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Re: code alignment on K6-2 and Athlon

> I've tested the effect of code alignment on an Athlon.
> I don't found the slightest effect of code alignment and
> performance. The program always takes 10.287 seconds,
> sometimes a millisecond more, sometimes a millisecond less.
Athlon is less sensitive for alignment, than K6 or P3, but it is.
Definitly on my simple benchmarks I can get fluctulation +-20% by changing
alignment issues.

I don't 100% understand some of slowdowns but the main issue is with tight
loops having loopback branch very near cache line boundary.  This may
cause decoder stalls frequent enought to make visible effect on the perforance.
In some loops it happends, in other it does not depdending how the
loop is bottlenecked and whether CPU is able to hide the stall.

Also wisely used code alignment reduces frequency of cache line misses.
This shows up on any modern CPU of course quite drastically when given
benchmark fits in the cache almost perfectly.
> IIRC the K6-2 was very sensitive to code alignment, but I don't understood
> the system behind. The runtime pattern repeats every 32 bytes. That's is
The K6 has been limited by decoder perfromance.
One problem has been in pairing. WHen branch destination has been one isntruction away from cache line, the second decoder stalled.

Other problem is with prefetching logic, that always operates locally for cache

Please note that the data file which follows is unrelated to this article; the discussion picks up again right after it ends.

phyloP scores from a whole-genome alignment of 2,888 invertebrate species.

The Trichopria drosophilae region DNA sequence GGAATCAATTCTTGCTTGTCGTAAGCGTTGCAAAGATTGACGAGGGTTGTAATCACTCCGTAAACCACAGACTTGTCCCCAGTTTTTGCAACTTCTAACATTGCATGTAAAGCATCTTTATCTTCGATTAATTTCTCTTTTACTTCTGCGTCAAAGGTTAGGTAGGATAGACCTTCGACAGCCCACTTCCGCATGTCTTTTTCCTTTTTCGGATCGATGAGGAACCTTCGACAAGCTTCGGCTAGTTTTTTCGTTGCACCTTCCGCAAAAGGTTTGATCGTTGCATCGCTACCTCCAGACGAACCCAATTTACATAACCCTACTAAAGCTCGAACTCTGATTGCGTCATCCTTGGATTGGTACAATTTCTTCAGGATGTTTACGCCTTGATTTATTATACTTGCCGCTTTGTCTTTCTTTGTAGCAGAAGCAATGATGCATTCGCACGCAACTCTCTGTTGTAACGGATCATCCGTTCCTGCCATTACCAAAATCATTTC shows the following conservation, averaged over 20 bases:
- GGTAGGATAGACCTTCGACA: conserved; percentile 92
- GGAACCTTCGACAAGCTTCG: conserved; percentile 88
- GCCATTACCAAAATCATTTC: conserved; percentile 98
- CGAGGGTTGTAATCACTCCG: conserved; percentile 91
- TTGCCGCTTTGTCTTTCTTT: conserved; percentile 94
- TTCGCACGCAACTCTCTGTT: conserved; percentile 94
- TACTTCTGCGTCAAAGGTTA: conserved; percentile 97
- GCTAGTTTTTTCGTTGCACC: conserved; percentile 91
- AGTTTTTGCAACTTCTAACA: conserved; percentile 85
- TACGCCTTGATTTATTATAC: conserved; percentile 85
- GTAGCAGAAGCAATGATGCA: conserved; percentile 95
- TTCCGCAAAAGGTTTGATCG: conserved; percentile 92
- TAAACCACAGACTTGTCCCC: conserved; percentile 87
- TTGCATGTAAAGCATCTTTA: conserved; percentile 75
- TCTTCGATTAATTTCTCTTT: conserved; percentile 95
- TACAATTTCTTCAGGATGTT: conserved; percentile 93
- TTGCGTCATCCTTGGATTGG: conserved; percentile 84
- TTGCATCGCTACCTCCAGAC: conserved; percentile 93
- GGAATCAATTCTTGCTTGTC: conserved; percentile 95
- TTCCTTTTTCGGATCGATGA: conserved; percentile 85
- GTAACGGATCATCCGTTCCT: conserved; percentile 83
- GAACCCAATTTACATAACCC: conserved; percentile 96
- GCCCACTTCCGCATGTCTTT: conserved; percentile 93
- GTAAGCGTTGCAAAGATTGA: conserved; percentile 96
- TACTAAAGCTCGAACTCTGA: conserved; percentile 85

line. WHen given instruction crosses cache line boundary in a way that it
is not possible to determine her length in the first boundary, second decoder
may stall. Aditinally if it is not possible to determine opcode (in the
case of FP instructions or two byte opcodes), the instruction always
is vector decoded causing stall minimally of 2 cycles. (similary in case
of some addressing modes)

THese stalls are expensive enought to make worthwhile to emit .p2align
in front of each instruction with 2 byte opcode avoiding the crossing.

> easy to understand. But the misaligment (0...31) and the runtime behave I
> don't understood. Misalignments of 29, 30, 31 were seldom good.
> That's also easy to understand. But the rest was a random function and a
> alignment of 0 was not always the best alignment. Often 2, 4, 7, 9 gave the
> best result. Performance differences were some percent.
> Sorry, I can't repeat this tests from 1999, my K6-2 died in spring.
> The Pentium II was much much more insensitive to such misalignments.
Agreed, k6 has been kind of extreme case.

> -- 
> Frank Klemm

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